Upon completion of the “Super Dog” exercises we begin a temperament equalization program recommended by Purdue University School of Veterinary Medicine. In very simplified terms the program requires random grouping of the puppies away from mother twice a day. This changes the dynamics of the litter allowing the puppies to assume roles different from the norm in their small groups. This continues through six weeks of age.
(Beginning at 5 Weeks):
Feeding time for puppies is a time of high energy and drive. We use this time to introduce problem-solving exercises to the puppies. Daily we introduce different barriers between the puppies and their food. The puppies are challenged to go under, over, around, or through barriers to get to their food. This type of brain stimulation is proven to actually increase the size of the cortex. When the puppies reach their food we fire a 22 blank pistol to imprint in their minds the association of gunfire with something good, food. This noise conditioning makes the transition to the field and the reward of a bird after gunfire easier.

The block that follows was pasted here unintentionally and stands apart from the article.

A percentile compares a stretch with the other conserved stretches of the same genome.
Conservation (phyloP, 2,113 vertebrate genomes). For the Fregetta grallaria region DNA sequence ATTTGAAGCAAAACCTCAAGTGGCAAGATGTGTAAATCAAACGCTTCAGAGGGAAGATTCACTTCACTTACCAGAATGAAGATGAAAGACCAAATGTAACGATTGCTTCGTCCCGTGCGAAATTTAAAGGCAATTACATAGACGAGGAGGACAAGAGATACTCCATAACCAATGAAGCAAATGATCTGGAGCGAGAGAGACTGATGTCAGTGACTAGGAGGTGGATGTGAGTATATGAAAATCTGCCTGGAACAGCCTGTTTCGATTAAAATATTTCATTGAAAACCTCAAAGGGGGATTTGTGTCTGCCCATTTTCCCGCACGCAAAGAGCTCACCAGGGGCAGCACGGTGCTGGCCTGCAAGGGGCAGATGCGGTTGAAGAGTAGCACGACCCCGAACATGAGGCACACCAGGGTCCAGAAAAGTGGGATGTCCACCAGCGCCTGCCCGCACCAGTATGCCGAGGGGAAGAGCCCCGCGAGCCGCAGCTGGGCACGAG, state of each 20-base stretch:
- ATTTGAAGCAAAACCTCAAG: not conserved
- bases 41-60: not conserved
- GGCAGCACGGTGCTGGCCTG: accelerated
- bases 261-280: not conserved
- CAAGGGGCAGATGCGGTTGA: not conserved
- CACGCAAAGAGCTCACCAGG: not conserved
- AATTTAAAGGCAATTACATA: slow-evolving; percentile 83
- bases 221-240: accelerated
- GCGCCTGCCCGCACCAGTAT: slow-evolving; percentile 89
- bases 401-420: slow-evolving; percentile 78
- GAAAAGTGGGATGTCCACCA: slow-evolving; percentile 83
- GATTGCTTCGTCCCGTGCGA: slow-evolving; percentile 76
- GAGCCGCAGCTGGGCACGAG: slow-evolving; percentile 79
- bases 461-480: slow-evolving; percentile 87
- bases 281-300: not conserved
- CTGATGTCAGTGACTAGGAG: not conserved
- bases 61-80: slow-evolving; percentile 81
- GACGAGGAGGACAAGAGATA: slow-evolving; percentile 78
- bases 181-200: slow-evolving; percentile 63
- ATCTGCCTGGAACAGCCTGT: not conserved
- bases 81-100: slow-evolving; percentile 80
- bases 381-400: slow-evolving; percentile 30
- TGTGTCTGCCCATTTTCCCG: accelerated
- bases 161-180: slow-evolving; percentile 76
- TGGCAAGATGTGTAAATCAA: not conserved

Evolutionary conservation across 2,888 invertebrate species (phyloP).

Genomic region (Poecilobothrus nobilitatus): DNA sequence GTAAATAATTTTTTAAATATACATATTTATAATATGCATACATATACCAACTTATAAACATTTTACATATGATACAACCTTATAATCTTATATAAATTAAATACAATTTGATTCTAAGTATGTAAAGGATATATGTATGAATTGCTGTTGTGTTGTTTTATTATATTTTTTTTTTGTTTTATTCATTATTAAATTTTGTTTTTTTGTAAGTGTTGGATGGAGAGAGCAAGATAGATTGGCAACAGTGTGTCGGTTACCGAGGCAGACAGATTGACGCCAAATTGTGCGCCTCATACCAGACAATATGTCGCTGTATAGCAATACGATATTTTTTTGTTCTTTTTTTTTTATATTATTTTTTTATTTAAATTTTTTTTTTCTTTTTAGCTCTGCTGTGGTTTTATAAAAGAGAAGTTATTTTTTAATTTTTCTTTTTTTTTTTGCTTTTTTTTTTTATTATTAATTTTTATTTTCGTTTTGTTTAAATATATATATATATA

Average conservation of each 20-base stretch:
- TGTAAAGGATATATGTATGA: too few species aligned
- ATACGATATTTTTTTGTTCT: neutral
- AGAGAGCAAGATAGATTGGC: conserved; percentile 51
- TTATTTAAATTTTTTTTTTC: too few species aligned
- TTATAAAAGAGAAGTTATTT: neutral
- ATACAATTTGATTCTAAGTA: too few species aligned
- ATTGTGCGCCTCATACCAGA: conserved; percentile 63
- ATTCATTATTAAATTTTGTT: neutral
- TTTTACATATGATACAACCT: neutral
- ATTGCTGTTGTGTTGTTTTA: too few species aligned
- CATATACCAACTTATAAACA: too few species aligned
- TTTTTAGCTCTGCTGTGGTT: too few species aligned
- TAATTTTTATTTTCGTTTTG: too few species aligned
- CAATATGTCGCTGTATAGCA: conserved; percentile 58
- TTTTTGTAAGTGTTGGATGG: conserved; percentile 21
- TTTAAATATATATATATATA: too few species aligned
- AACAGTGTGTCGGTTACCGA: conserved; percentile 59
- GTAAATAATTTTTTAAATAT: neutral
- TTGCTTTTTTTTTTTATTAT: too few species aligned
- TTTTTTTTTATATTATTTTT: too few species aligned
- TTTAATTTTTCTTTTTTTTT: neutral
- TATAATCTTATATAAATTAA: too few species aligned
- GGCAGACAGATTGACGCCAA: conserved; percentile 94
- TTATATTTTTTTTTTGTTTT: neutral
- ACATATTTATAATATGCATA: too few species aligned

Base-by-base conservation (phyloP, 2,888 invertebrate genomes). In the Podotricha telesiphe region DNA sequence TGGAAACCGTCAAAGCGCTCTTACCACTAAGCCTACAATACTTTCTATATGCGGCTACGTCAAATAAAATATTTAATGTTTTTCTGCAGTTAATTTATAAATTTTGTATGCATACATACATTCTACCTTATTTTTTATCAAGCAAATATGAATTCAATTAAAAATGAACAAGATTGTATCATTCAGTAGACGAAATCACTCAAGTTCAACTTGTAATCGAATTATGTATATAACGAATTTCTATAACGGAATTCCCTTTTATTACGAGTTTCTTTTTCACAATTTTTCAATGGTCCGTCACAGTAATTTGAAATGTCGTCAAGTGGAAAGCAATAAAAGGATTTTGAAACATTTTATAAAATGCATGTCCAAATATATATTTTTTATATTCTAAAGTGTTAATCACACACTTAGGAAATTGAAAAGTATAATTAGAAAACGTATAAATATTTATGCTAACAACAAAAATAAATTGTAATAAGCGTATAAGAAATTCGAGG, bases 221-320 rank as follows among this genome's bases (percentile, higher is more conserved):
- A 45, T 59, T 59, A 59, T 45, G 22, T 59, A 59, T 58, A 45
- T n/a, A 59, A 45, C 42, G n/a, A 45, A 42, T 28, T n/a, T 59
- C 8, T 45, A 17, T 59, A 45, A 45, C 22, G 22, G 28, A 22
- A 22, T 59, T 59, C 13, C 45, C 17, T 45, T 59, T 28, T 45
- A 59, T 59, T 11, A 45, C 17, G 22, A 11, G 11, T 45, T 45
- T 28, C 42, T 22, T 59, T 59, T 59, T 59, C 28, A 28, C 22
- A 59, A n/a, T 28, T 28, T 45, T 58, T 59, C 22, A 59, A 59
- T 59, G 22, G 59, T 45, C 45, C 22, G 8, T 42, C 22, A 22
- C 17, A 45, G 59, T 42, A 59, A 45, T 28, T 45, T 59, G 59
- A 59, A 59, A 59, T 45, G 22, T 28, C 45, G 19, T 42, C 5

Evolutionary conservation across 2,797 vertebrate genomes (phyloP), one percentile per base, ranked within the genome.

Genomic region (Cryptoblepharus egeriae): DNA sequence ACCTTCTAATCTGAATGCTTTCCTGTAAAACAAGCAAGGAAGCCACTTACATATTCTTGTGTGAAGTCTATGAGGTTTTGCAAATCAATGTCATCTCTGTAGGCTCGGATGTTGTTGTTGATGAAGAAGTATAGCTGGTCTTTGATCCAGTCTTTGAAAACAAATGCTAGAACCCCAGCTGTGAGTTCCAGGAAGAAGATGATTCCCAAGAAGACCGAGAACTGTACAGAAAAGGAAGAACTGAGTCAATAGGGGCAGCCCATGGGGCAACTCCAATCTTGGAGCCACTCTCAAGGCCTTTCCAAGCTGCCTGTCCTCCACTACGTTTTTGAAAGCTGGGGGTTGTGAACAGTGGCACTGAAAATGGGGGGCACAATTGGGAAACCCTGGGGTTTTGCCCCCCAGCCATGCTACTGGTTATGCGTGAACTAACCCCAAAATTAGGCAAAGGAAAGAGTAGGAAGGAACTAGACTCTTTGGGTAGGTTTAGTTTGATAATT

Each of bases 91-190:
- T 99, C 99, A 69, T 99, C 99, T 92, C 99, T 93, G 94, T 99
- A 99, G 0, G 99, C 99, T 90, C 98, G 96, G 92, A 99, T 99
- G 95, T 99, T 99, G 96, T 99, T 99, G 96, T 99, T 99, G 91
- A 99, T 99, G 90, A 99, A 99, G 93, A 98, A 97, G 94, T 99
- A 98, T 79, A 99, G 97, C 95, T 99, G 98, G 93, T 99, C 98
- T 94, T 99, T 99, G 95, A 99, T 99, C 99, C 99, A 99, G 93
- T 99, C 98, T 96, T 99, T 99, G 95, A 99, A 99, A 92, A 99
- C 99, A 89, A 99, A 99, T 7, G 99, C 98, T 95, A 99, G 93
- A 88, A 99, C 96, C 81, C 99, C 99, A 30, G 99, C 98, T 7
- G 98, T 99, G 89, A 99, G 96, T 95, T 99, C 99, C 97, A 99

(6 Weeks – 8 Weeks):
At six weeks of age we introduce the pups, as a litter, to a clipped wing quail or chucker. The competitiveness of the group makes the bird introduction a pleasant experience for all and leaves a positive bird imprint in their minds.
It is important to note at this point that unstructured handling and play by adults and children also takes place during this time to promote normal human bonding and socialization.
Many experts feel the first six weeks is the most important time for development in a dog’s life. Newborn pups have their eyes closed, have a limited digestive system that requires mothers licking to function, depends on external sources for body heat, and can only smell, suck, and crawl. At six weeks they see, walk, eat and digest solid food, regulate their own body heat, play, reason, and develop traits unique to themselves.
Studies have shown that the effectiveness of “jump start” exercises during the first six weeks of life can never be duplicated again.